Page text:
Written by Sui Lam Cheung. Taiwan’s international status and sovereignty have always been closely related to US international policies. As a result, the US-Taiwan relation has always attracted widespread attention and discussion. Thus, scholars have begun to pay attention to the American aid culture in economic and cultural fields. For instance, Wang Meihsiang and Chen Chienchung have analysed the US aid literature system from a sociology of literature perspective to explain how Taiwanese intellectuals received direct or indirect economic assistance from the United States. This assistance was used to introduce or develop related cultural production literary works and cultural phenomena. In addition to examining the development of Taiwan’s literary field, US aid culture can also be another perspective to examine non-official views other than the official discourse of the US and Taiwan.
Written by Mark Wenyi Lai. Former President of Taiwan, Lee Teng-hui passed away this summer. The Beijing/Unification faction hated Lee, and the Independent faction/Mike Pompeo praised him as the Father of Taiwan Democracy, if not the Father of Taiwan. How do we evaluate Lee? What is Lee’s vision of where and how Taiwan is heading in the next century? How do our perspectives of him reflect our Taiwanese identity?
Written by Justin Kwan. In an attempt to reach audiences in Taiwan and Hong Kong, China has attempted to use both Hokkien and Cantonese in its messaging through media and popular culture, eliciting mixed responses from locals in both places. In the case of Taiwan, Beijing resorted to a strategy of direct coercion in 2018, when it released a dubbed propaganda video in Hokkien titled ‘God of War’. The video featured bomber aircrafts flying around Taiwan, a warning from Beijing for the islands Taiwanese-speaking activists to curb their so-called ‘pro-independence’ activities.
Written by J. Michael Cole. A long time in the making and after many challenges, a major politico-historical TV drama about Taiwan’s democratization will finally hit TV sets nationwide on 20 January. Based on political developments and figures from the 1990s, “Island Nation” (國際橋牌社) follows the hopes, fears and travails of a wide set of fictional characters in the dramatic years of Taiwan’s transition from an authoritarian state to a democracy.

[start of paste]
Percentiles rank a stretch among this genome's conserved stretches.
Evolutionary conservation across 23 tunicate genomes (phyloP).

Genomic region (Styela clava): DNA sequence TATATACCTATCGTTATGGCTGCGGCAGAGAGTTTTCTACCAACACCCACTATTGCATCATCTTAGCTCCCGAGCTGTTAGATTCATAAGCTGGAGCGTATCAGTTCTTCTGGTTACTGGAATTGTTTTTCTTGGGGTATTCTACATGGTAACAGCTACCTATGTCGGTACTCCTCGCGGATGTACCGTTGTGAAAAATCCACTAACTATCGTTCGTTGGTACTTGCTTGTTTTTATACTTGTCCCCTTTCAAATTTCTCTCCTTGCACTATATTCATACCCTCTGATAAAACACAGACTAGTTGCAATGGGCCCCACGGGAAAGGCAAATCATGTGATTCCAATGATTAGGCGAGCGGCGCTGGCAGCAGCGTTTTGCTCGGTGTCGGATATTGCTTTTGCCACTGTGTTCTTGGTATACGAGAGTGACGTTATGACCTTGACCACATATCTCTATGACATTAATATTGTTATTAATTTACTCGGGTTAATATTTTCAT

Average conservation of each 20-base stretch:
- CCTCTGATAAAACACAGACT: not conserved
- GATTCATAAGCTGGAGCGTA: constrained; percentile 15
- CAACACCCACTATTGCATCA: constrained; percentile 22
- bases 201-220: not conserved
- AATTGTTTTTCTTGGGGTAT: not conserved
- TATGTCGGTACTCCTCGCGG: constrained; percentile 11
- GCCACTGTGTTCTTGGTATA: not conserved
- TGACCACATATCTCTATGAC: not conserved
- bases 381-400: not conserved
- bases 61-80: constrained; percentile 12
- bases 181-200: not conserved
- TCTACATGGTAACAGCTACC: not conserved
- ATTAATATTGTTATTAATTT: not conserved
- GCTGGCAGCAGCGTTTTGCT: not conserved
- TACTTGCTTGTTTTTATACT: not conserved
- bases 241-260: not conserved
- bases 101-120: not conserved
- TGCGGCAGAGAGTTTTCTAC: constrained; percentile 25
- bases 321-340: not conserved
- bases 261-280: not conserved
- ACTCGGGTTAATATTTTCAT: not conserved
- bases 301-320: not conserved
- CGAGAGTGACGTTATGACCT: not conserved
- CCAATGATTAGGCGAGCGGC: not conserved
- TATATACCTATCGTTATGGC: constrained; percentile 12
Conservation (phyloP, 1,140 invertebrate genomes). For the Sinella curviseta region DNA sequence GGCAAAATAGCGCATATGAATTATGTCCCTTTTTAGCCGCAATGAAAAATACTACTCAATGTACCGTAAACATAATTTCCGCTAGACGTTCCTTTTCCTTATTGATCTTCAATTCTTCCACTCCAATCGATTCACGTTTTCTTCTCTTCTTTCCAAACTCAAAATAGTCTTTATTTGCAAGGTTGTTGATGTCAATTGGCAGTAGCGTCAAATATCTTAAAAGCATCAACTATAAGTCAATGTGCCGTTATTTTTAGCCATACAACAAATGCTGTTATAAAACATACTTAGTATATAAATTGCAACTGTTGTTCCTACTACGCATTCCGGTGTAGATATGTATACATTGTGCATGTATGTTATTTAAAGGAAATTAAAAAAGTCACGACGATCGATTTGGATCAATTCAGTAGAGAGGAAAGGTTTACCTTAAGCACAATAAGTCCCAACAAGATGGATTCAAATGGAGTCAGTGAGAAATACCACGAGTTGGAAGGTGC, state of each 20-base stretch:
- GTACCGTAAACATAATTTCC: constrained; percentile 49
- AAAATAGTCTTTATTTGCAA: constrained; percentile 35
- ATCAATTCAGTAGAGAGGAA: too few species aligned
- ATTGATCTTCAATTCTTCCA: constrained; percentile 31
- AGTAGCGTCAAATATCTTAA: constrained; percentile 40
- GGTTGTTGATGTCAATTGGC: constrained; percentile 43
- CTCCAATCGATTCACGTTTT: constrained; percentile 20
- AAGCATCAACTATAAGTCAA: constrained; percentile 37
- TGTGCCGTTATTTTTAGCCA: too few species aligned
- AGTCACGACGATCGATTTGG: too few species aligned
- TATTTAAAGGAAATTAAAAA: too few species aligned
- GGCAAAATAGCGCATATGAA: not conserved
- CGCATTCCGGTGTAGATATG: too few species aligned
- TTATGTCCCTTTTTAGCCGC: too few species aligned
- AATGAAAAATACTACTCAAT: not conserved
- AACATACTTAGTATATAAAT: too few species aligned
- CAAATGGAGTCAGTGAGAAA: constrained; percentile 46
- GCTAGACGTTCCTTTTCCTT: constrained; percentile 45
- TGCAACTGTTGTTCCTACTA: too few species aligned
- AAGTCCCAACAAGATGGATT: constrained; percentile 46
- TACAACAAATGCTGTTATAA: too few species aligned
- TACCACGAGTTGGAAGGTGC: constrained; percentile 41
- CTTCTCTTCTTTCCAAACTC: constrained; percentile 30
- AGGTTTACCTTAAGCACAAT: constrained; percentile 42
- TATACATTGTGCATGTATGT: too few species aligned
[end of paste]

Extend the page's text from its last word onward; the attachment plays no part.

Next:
Written by Jean-François Dupré. Hong Kong’s extradition bill and the mass protests it triggered have garnered much international attention. Presumably motivated by a dual attempt to infringe on Taiwan’s sovereignty and to increase Beijing’s grip over Hong Kong, the extradition debacle exposed in quite unambiguous terms the Hong Kong government’s incompetence and intractable pandering to Beijing.
Written by Linda Gail Arrigo. There has been little love lost between the Chinese democracy movement and the Taiwan independence movement. This is, I surmise, unfortunate, because Taiwan is increasingly in danger of takeover by the People’s Republic of China (PRC). Yes, there has been some contact over the decades, but not always friendly.
Written by Chao-Hsuan Chen. In the past two decades, a number of researchers have sought to determine how the process of social protest after 1970s became the turning point in Taiwan’s democratization. However, the authoritarian Kuomintang’s (KMT) process of shaping the local electoral system, especially in the 1950s, has seldom been the subject of concern.